Rehabilitation in personal injury compensation claims
Why and how rehabilitation can work for you
You will appreciate from other pages of this site that my aim is to achieve maximum compensation for my clients. I also try to gain the maximum benefit from the Rehabilitation Code.
Compensation is designed to put you back in the position you would have been had the accident not happened. Think of it as a glorified expenses claim, with a not very generous amount on top for the injury. Compensation does not make you better off, and it often takes time to complete a case. It is here that the Rehabilitation Code has an important part to play. Make sure you are getting the maximum benefit from rehabilitation paid for by the insurer of the party to blame for your accident.
If you have been involved in an accident, and your case is one where the Defendant insurer accepts liability, then you can often have rehabilitation quickly at the insurer’s expense. Rehabilitation is good for you as it helps get you back to normal as quickly as possible, and good for the insurer as rehabilitation might reduce your losses.
Some recent examples may help you understand how the system works.
I acted for a young man who was in his car waiting at a red traffic light. The car behind was driven into him. There was no argument on blame and the insurer’s of the car behind agreed to pay for rehabilitation. Physiotherapy sessions were arranged and paid for by the insurer and this meant my injured client could get back to his work more quickly, and more comfortably.
The second example is an engineer who was hit by a falling piece of equipment. He had a number of injuries which stopped him working. The rehabilitation in his case involved physiotherapy, psychology, and contact with the employer to make sure his job was kept open, and to consider lighter duties as he recovered.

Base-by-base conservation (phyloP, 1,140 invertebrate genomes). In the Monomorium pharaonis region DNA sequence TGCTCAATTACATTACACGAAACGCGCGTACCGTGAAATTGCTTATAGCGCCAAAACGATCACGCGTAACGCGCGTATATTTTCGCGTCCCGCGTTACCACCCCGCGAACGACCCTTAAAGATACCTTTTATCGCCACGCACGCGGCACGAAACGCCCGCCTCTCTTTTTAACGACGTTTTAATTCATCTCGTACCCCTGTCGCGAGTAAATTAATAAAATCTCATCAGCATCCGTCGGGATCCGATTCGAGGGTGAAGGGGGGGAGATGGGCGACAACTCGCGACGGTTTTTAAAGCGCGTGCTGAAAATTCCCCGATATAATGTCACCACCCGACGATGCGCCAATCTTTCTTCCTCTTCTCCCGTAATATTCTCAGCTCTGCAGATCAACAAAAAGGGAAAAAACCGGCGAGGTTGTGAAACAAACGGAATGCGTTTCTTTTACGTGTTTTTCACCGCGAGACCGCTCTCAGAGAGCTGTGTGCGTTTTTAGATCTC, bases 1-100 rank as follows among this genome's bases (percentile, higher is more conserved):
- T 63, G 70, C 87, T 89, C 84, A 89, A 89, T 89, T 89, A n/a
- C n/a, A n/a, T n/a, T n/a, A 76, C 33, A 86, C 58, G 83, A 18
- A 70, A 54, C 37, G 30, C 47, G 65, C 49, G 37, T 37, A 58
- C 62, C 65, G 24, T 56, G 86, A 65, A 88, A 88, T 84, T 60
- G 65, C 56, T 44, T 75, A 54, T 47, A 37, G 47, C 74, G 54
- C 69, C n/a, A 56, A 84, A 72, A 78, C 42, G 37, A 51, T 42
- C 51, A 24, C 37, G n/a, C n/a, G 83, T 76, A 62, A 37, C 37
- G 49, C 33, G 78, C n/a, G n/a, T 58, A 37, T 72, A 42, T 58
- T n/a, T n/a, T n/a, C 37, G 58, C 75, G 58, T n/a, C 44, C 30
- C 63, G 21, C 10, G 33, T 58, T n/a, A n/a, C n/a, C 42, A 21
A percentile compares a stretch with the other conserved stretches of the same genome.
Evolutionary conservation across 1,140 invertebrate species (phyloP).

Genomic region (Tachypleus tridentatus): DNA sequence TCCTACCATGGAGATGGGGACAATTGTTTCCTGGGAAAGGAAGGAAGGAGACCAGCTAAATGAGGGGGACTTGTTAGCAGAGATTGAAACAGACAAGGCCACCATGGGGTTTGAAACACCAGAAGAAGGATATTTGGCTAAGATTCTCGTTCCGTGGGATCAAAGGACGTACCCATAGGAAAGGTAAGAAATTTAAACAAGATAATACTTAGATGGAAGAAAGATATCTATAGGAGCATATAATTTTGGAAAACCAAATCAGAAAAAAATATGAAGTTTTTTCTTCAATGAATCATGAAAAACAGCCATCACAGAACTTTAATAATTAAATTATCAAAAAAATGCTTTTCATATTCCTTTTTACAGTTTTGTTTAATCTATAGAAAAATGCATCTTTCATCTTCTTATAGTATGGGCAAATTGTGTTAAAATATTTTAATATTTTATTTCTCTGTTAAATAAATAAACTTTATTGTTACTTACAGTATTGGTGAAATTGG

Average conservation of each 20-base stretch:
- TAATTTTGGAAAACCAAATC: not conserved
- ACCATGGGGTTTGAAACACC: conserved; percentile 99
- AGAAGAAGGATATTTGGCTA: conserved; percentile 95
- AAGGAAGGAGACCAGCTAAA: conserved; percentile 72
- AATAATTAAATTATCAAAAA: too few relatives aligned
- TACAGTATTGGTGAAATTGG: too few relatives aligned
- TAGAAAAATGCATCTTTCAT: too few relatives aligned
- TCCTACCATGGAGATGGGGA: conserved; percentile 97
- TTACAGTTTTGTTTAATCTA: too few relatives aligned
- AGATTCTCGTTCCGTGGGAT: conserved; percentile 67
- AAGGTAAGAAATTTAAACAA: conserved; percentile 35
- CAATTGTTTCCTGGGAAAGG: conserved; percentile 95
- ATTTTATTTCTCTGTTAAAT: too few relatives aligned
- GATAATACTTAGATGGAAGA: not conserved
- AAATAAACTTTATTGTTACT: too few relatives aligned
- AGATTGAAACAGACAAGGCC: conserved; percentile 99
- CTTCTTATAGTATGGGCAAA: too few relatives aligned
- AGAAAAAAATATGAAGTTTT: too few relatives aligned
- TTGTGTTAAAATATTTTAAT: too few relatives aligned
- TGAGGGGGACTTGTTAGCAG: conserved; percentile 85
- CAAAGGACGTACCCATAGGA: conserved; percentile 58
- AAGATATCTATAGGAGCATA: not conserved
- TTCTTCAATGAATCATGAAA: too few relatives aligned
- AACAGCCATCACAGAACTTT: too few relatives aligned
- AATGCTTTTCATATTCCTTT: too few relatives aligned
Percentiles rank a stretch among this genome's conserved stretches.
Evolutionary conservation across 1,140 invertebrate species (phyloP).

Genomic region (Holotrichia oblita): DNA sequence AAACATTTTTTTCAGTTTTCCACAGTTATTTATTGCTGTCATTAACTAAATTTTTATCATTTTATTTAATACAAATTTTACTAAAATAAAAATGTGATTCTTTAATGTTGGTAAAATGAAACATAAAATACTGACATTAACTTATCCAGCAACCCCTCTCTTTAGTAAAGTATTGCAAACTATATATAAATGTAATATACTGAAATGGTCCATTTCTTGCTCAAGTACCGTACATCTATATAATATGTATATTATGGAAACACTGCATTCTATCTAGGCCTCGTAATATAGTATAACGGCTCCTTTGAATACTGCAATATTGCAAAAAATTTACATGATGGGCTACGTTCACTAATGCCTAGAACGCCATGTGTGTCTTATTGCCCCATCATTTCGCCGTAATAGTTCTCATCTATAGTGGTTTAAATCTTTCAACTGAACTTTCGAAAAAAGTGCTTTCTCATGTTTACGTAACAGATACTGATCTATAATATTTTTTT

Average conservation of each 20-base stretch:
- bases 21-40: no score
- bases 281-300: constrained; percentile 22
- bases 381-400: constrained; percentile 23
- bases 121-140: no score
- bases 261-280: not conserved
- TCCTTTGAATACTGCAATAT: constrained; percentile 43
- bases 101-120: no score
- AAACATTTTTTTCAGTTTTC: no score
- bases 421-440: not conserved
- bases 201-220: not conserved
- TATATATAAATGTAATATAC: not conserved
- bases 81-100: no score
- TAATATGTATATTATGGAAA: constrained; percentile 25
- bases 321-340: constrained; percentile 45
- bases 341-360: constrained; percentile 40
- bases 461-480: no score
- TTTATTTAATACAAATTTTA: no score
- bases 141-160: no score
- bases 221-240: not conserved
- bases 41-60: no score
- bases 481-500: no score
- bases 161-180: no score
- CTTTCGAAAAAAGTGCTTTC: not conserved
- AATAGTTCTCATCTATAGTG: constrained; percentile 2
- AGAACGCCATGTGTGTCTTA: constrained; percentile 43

Neither of these clients would have been able to pay for this rehabilitation from their own pocket.
How does rehabilitation work?
These are two positive examples to show rehabilitation works. I usually suggest rehabilitation is appropriate to an insurance company, and an independent rehabilitation company is engaged and paid for by the insurer. Both sides receive reports, and the work of the rehabilitation company is separate from the compensation claim. The information gathered and the reports and opinions obtained cannot be used in the compensation claim.
Personal injury solicitors are often suspicious of rehabilitation under the rehabilitation code which first appeared in 1999, but I hope by now they have had the same positive experience as me. The fear is the lose of control over the information available to the insurance company. That information has to be disclosed at some stage, so the fear is unfounded.
Maximum compensation must be a given in any claim for compensation after an accident, but everything must be done to get the client back to normal as quickly as possible. The levels of compensation allowed by our law are not generous so a return to normality is much better than a bigger cheque accompanied by continuing pain and its inevitable effect on your way of life.
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